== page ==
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Restaurants | Authentic Ethnic

March 08, 2001|CHARLES PERRY | TIMES STAFF WRITER

If you felt like having Armenian food 20 years ago, you probably headed to Pasadena. There was a cluster of Armenian restaurants with names like Kabakian's, Sayat Nova and Gypsy.

They served the familiar eastern Mediterranean cuisine: hummus, tabbouleh, stuffed grape leaves, baklava. Often a dash of red pepper on the shish kebab was the only tip-off that you weren't eating in a Lebanese restaurant.

They were run by western Armenians, descendants of refugees from the early 20th century massacres in what is now western Turkey. Their cuisine had a lot in common with Syrian and Lebanese food to begin with. On top of that, most western Armenian families had lived in Syria or Lebanon for a generation or more before coming to this country.

Beginning in the late '80s, there was a new influx of Armenian immigrants to Southern California, and many settled in Glendale. These days Colorado Street is crowded with Armenian businesses from Glendale Avenue to Verdugo Road, and so is Glendale Avenue between Colorado and Los Feliz Road. There's another cluster on Central Avenue near St. Mary's Armenian Apostolic Church.

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This is our new capital of Armenian cuisine. It's home to 11 Armenian restaurants of one description or another, six retail bakeries (more, if you count a wholesale Armenian bakery and several Armenian-run French bakeries), five banquet halls for private parties and more Armenian delis and markets than you can shake a stick at.

The Armenian presence is so strong in the neighborhood that other Middle Eastern food businesses reach out to Armenian customers. Baklawa Palace, at 801 S. Glendale Ave., is Lebanese-owned, but its signage carefully mentions Armenian pastries among the attractions. Andre's Restaurant, at 1321 E. Colorado St., Unit E, is an Armenian-owned Persian restaurant, complete with romantic Persian murals on the walls and ghormeh sabzi on the menu, but it does offers an Armenian pork kebab (left decently untranslated on the Persian side of the menu).

Most of the newcomers came from the former Republic of Armenia or neighboring Georgia or Azerbaijan, and their cuisine is more like Persian than Lebanese. Kebabs always come with a grilled tomato, a grilled pepper and a huge mound of rice, usually topped with some grains colored yellow or orange with saffron or turmeric. What always makes it clear you're eating in an Armenian and not a Persian restaurant is the use of pork, which Muslims are forbidden to eat. Some of these places also offer dishes from the Caucasus, such as the Georgian cheese bread khachapuri or the sack-shaped meat ravioli called khinkal.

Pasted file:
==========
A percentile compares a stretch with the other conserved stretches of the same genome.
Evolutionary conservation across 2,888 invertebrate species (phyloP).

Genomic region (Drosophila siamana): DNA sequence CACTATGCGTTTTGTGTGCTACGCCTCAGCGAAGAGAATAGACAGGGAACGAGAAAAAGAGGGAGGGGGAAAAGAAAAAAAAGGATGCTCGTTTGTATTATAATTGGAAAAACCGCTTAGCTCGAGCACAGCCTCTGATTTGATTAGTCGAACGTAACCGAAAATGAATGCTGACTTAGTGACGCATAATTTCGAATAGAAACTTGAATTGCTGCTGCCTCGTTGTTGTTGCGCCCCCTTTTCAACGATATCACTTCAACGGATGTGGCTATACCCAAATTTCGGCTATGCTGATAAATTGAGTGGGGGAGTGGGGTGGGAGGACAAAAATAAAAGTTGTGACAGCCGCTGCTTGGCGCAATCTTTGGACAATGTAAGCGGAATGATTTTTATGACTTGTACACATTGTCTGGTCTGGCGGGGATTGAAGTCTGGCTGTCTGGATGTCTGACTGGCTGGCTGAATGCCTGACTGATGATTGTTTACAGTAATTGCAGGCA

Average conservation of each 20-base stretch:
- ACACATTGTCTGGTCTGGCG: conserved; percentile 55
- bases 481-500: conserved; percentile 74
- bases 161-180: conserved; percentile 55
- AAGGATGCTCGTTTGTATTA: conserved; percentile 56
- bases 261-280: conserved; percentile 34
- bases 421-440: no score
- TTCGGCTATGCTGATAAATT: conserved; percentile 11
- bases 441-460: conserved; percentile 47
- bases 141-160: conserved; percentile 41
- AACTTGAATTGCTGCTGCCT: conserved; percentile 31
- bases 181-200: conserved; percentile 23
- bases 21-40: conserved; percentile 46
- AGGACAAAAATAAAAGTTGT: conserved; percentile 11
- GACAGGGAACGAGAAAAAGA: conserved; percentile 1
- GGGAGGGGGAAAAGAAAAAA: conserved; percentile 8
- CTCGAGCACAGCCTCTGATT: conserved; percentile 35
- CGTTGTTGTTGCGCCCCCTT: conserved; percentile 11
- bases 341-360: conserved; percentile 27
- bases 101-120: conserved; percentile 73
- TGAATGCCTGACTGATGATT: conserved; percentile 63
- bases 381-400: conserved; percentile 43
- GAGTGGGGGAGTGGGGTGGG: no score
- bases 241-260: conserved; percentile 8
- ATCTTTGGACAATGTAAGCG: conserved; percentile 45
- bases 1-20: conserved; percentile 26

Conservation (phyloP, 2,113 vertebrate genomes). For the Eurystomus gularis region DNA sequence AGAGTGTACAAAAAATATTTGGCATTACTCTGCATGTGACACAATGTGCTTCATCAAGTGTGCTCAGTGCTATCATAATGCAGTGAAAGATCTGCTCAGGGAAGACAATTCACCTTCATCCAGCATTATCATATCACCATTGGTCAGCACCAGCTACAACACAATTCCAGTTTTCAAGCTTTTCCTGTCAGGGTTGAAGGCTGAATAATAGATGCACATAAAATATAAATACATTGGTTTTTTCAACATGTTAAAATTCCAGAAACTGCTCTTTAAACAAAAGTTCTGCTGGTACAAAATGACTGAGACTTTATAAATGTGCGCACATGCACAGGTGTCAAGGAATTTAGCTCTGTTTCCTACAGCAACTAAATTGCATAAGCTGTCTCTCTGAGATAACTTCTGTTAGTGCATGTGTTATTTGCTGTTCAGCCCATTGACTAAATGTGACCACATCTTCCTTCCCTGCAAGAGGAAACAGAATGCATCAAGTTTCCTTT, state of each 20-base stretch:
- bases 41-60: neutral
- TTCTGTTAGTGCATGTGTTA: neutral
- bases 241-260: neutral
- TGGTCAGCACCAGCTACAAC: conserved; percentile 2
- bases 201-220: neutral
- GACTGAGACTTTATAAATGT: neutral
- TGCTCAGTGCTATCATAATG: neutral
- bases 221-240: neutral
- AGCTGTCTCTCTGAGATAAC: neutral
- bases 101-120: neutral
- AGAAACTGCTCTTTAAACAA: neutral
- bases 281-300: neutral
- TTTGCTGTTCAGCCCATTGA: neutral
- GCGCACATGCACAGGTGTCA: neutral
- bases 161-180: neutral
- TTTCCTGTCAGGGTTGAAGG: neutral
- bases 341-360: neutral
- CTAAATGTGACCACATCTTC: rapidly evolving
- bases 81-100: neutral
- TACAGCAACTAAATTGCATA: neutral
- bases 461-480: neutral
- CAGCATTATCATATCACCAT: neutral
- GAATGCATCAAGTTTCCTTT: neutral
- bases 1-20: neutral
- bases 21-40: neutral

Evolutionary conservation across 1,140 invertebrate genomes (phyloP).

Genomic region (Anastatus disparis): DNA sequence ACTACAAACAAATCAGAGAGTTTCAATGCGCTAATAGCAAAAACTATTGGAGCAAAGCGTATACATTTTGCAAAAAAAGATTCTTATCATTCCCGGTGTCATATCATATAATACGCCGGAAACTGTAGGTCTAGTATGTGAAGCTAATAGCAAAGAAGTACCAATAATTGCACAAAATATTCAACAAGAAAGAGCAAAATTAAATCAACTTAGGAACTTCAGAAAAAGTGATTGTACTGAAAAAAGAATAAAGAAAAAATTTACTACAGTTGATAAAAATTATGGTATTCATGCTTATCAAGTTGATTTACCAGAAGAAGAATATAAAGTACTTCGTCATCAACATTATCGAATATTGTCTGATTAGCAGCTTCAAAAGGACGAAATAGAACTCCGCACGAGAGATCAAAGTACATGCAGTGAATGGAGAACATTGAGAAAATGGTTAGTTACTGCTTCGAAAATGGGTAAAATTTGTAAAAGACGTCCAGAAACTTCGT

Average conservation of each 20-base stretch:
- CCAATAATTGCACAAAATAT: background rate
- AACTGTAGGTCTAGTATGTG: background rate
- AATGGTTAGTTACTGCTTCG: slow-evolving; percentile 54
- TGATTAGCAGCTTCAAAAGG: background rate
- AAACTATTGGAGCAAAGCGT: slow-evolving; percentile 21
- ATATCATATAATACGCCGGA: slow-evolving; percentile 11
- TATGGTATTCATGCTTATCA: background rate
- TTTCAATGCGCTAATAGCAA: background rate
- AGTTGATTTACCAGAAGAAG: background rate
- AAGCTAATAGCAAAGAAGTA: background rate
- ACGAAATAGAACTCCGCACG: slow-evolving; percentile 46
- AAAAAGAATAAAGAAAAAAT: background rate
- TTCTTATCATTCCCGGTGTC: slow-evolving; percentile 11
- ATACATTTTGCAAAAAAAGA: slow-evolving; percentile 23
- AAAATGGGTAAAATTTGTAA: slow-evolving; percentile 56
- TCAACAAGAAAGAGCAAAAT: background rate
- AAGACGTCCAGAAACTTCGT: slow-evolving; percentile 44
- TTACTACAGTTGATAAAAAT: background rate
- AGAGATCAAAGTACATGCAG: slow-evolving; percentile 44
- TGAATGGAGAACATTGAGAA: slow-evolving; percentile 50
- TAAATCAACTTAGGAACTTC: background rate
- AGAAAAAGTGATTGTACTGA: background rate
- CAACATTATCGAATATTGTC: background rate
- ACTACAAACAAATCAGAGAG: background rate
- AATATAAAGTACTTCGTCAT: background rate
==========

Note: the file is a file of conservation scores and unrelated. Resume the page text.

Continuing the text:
So this is not entirely the Armenian cuisine Angelenos are familiar with. A number of restaurants in the neighborhood (and all the bakeries) are in the familiar Lebanese-like mode, and there's a certain amount of fusion between the western and eastern styles, but be prepared: Most Glendale Armenian restaurants give you swatches of lavash bread rather than pita and some don't even bother to serve tabbouleh.

With three tables and eight chairs, Mini Kabob comes by its name honestly (it offers takeout and delivers in the neighborhood). It's also rather inconspicuous, just off Central Avenue, and hasn't much decor except a wall clock shaped like a wristwatch. But the menu is larger than you'd expect and includes chicken schnitzel, chicken Kiev and quail, as well as the usual beef, lamb, chicken and pork kebabs. The red meat items have a dash of sweet spices; from their tenderness and tang, it seems the chicken kebabs have been marinated in yogurt. Kebabs come with hummus and salad as well as rice or fries, grilled tomato and grilled pepper (here a jalapeno).

Right across Central, Kabob Land also looks like a humble place--from the outside. Inside, it's decorated like a French restaurant, complete with a print of the Arc de Triomphe in a gilt frame, though you'll hear way more of the muscular, deliberate rhythms of Armenian here than of French. The menu is cosmopolitan: Persian and Lebanese salads and appetizers, Greek gyros, a Russian meat and sour cream salad, barbecued sturgeon, khinkal (here spelled khingali; $1 apiece, six to an order) and a beef heart and liver kebab. The Armenian yogurt soup sepas (accent on the second syllable), enriched with a little barley and flavored with mint and cilantro, is equally good hot and cold. The meaty kebabs have a subtle, faintly peppery marinade.

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Next door is Panos Pastry, a branch of the famous Panos in Hollywood that was originally established in Beirut in 1951. It makes high-quality baklava and similar pastries, but here the emphasis is on a huge variety of cakes and petits fours.

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